We All Know Why the Press Is Furious Youngkin Won’t Turn Over Tip Line Emails

We All Know Why the Press Is Furious Youngkin Won’t Turn Over Tip Line Emails
AP Photo/Steve Helber

The activist media is none too happy with Virginia Gov. Glenn Youngkin. Indeed, ever since he destroyed Terry McAuliffe in the gubernatorial race last November, he has been in their crosshairs. This isn’t a surprise given his vocal opposition to progressive attempts to inject far-leftist ideology into the classroom. But now, the press is suing him because he refuses to turn over emails sent to a tip line his office established where parents can report on problematic teachings being infused in their children’s schools.

The Washington Times reported that a group of activist media outlets filed a lawsuit on Wednesday alleging Youngkin is withholding public records by refusing to provide them with the emails sent to the tip line.

From the report:

The news organizations, which include The Associated Press, each filed requests for records related to the tip line Youngkin established shortly after taking office in January. The lawsuit filed in Richmond Circuit Court says the requests were denied based on the administration’s contention that the emails are “working papers and correspondence” of the governor’s office and thus not required to be disclosed under the Freedom of Information Act.

The lawsuit asks the court to order Youngkin’s office to turn over the records.

Chuck Tobin, the attorney representing the activist media outlets, said: “It just makes no sense and it’s inconsistent with the whole idea of public records law that the government set up a secret informant line to help it make policy but then doesn’t share the information with us.”

The tip line is part of Youngkin’s efforts to fulfill his promise of giving parents more influence over the material that schools are teaching their children. It allowed them to inform the state if educators were incorporating elements of Critical Race Theory (CRT) or far-left progressive ideas on sexuality and gender identity into their lessons.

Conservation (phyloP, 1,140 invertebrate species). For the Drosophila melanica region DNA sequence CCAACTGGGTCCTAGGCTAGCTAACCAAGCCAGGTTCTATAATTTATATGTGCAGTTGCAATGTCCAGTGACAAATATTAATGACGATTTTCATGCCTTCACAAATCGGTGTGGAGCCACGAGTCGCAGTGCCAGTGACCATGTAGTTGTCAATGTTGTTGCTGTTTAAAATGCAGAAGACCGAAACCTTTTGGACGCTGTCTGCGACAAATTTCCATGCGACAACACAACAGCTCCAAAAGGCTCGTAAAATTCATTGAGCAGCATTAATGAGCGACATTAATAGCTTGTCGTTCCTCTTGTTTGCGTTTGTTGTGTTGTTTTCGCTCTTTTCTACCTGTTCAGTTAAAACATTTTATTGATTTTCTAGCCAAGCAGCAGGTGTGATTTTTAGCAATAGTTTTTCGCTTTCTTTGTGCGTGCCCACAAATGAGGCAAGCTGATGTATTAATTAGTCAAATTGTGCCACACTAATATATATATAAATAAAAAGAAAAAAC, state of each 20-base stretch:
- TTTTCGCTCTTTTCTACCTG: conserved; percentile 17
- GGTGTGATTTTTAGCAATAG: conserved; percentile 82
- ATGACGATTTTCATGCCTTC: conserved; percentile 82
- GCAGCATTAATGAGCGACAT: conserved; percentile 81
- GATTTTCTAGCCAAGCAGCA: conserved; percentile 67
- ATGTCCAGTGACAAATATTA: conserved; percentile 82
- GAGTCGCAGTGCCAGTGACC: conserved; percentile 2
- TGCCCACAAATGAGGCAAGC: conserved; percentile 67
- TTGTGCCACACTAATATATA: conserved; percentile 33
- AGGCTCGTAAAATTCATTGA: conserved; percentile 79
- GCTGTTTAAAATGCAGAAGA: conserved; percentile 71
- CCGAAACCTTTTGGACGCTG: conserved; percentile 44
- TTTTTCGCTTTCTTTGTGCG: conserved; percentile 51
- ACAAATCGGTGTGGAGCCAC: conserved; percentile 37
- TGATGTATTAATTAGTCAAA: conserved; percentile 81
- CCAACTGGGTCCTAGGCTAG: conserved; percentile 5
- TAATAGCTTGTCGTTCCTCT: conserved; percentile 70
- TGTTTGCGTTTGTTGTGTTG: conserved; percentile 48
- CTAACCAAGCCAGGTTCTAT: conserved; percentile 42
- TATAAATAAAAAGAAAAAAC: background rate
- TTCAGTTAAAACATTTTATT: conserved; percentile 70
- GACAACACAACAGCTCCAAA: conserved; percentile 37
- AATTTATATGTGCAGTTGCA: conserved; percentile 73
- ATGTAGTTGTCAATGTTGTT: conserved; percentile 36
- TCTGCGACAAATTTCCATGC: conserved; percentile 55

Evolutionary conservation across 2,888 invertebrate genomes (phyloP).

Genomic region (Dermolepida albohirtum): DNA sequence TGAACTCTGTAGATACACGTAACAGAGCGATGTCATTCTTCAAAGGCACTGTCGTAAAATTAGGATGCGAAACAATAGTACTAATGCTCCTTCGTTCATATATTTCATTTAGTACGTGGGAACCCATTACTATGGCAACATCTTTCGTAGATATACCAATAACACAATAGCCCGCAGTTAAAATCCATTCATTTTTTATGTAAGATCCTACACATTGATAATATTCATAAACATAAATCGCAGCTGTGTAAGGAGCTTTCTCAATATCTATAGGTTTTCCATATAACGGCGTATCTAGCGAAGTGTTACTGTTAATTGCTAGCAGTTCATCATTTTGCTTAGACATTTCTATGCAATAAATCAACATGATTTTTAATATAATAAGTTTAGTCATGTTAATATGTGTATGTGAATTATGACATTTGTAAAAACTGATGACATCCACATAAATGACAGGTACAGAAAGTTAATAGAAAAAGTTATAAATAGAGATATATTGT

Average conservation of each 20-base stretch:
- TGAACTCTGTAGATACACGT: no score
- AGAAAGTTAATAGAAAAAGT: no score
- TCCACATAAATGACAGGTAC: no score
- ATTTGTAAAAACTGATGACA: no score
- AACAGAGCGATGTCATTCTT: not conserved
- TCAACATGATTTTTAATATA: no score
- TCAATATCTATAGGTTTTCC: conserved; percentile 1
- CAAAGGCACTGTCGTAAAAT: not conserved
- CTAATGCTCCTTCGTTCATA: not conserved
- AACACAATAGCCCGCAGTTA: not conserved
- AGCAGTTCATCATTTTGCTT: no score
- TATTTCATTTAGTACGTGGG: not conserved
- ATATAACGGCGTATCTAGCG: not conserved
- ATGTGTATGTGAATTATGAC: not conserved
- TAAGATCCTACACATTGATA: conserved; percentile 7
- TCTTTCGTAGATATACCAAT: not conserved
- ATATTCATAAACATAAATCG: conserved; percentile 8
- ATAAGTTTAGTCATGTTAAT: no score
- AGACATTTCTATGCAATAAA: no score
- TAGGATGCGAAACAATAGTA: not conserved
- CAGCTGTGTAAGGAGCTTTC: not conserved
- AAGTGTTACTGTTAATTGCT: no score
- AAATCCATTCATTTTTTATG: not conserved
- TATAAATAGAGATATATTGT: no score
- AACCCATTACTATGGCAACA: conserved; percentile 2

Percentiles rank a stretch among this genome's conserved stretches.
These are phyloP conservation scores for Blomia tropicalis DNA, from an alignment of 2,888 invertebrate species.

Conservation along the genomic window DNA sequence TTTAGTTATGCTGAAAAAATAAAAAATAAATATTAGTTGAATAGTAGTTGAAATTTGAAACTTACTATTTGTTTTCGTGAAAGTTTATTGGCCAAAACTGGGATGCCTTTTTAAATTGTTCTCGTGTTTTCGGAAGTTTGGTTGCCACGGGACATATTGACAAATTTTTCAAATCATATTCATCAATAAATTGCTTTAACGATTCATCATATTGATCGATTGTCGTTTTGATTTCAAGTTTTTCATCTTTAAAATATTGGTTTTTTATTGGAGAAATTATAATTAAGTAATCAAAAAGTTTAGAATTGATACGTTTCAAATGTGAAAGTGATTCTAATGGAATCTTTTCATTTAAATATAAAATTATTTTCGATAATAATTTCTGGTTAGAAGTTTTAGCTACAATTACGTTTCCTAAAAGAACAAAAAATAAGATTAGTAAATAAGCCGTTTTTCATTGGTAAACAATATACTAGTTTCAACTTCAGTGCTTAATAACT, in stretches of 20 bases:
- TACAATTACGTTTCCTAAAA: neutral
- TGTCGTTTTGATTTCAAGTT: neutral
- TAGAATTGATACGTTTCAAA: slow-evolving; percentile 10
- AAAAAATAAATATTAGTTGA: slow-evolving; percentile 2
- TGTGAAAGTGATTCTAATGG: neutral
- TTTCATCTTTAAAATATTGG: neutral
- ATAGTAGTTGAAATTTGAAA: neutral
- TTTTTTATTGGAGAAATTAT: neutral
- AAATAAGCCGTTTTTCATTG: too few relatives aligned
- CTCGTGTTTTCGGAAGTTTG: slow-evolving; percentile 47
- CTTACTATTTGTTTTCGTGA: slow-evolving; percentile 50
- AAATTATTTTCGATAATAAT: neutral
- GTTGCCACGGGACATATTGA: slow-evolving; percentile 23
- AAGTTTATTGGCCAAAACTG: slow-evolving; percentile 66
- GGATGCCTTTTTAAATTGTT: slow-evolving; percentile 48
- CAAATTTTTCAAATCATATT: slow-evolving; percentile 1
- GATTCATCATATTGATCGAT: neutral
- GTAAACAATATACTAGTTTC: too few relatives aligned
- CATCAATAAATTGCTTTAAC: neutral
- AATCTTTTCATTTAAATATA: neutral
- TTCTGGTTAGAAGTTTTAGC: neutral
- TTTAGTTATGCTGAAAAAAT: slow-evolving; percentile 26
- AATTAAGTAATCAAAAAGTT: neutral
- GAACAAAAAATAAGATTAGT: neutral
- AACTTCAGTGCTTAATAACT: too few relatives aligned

Shortly after taking office, Youngkin appeared on a conservative radio station and encouraged parents to send an email when there are “any instances where they feel that their fundamental rights are being violated, where their children are not being respected, where there are inherently divisive practices in their schools.”

The activist press is arguing in their lawsuit that emails sent to the tip line “are not correspondence of the governor’s office and do not qualify to be withheld under the working papers exemption,” according to The Washington Times. “E-mails sent to the Tip Line … are public records under FOIA, are not exempt from disclosure, and should be disclosed,” the lawsuit insists.

However, the governor’s office countered, stressing that the emails are not considered public information.

“When a constituent writes to the Governor he treats that communication as confidential and would not share the contents with the public. There is an expectation of privacy that he takes very seriously,” spokesperson Macauley Porter explained.

The outlets filing the lawsuit include The Associated Press, Axios Media, CNN, the Daily Dot, Gannett Satellite Information Network, Gray Media Group, National Public Radio, NBC Universal Media, Tegna, Scripps Media, Sinclair Broadcast Group, Tribune Publishing Co., and WP Company.

I’m not one to mince words, so I’ll just say it: The only reason these activist media outlets want these emails is so they can expose the individuals who wrote in. Does that sound too cynical? It shouldn’t, given what we have seen these organizations pull over the past five years.

Remember when CNN threatened to dox an individual who created a pro-Trump meme that mocked the network? After a video showing former President Donald Trump beating up a man with the CNN logo superimposed on his head during a WWE event went viral, the outlet tracked him down and said they reserved the right to reveal his identity if he was not sufficiently apologetic.

Media activists from the network also harassed an elderly woman who ran a Facebook page that shared a pro-Trump event believed to have been organized by Russian agents.

But even more recently, the Washington Post and Reuters followed the lead of Canadian media, which revealed the names of people who donated to the Freedom Convoy in an attempt to shame them. The American outlets did the same for people supporting the movement from the United States.

Given their conduct over the past few years, it is easy to see why they so desperately want to force Youngkin to turn over the emails. They wish to use their platforms to target those who dare to speak out against issues in the state’s schools.

Is it possible that their intentions aren’t what I’m saying? Perhaps they just want to report on the matter without exposing anyone, right?

Sure it’s possible.

Just like it’s possible that I have some prime beachfront property in Idaho to sell you for a steal of a price.

These days, we can’t trust that the press simply wants to report the news. They are no longer journalistic outfits – they are activists using their platforms to propagandize and shame those who do not fall in line. There is a reason we call them the enemy of the people. We would do well to remember that.

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